Purpose directs us under crisis and extreme stress.’

It is this ‘north-star’ of the greater goal that helps you to harness your power without falling into the vices of office politics and petty issues.

Close to having a sense of purpose is the next point.

Have a Sense of Focus: With positional power comes the responsibility of the need to tick off multiple tasks, of having multiple to-do lists, spanning across departments.

It is important to respond to the right issues. To quote the People Matters article again,

‘Without the capacity to direct your attention, you are a leaf in the wind, blown about every which way. You respond to everything but accomplish nothing…you must quiet the inner and outer voices and develop your emotional self-regulation, so you don’t react to every little thing. And above all, you must set boundaries to have time to think, reflect, and contemplate.’

 Creating priority lists, with urgent to important spectrums defined, delegating tasks which often act as incentives, are some ways one can develop this sense of focus.

Have a Sense of Responsibility: And finally, personal power cannot be ignited without a sense of responsibility. Whether you have positional power or not, a sense of responsibility to grow, to help others grow, to learn and help others learn is essential to feel powerful and not feel like a victim of circumstances, where power might feel like something thrust upon you.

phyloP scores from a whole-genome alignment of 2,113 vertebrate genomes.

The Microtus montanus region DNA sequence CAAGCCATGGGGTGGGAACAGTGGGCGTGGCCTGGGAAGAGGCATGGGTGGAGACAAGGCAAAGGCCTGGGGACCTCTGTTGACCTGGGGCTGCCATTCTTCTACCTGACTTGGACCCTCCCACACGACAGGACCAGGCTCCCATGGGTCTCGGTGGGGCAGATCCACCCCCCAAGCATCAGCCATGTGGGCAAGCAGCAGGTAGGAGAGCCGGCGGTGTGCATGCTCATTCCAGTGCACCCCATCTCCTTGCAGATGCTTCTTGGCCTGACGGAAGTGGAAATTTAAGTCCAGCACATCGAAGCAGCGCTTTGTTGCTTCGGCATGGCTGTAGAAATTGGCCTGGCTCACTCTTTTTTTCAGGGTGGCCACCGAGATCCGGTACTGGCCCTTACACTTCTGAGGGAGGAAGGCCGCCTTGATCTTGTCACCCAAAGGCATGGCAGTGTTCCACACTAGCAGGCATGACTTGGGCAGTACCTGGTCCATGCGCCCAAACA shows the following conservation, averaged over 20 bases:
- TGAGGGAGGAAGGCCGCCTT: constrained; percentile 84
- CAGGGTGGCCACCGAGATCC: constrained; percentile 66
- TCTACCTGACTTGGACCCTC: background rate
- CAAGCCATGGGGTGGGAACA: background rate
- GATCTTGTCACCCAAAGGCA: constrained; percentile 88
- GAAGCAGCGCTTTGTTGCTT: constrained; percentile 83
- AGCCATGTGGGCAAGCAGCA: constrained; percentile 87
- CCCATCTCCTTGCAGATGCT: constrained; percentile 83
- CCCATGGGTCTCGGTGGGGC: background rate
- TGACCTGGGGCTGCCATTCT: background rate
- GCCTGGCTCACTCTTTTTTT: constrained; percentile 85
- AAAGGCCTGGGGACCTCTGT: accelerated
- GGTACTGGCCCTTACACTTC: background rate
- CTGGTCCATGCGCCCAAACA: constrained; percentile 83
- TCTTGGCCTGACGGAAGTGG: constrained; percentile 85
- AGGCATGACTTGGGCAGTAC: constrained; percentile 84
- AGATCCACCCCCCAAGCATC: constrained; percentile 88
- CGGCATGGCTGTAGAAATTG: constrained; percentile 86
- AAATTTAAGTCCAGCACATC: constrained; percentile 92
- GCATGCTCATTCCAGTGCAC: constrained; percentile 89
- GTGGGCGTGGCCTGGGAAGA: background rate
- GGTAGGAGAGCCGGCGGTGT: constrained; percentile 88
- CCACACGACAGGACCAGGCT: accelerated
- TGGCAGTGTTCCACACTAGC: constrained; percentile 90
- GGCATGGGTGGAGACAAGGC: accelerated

A willingness to take charge regardless of one’s position enables you see opportunities even in tricky situations. Such a sense of responsibility is the key to acknowledging your power to make tiny to big changes, and to be the change.

Positional power is designated, whereas personal power comes from within, and that is the beauty of it- irrespective of the status on paper, you can always be in charge of your own destiny by igniting the personal powers of growth, purpose, focus, and responsibility.

Be the Perfect Manager…In One Minute

 

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The One Minute Manager is a very popular book Ken Blanchard. In the book, we have the journey of a young man who is looking for and willing to work for the “perfect manager”. He finds autocratic managers, the ones who only care about results and not people, and democratic ones who only care about people and not results: two extremes. He finally comes across someone who calls himself a ‘one minute manager’. The one minute manager delivers big results in a span of one minute.

Now, you need to read the book to actually discover the tips he offers, but there are some brief takeaways which we would like to list out.

Whether you are an actual manager or just good co-worker trying to motivate his or her colleagues, we offer some ‘one minute manager’ hacks!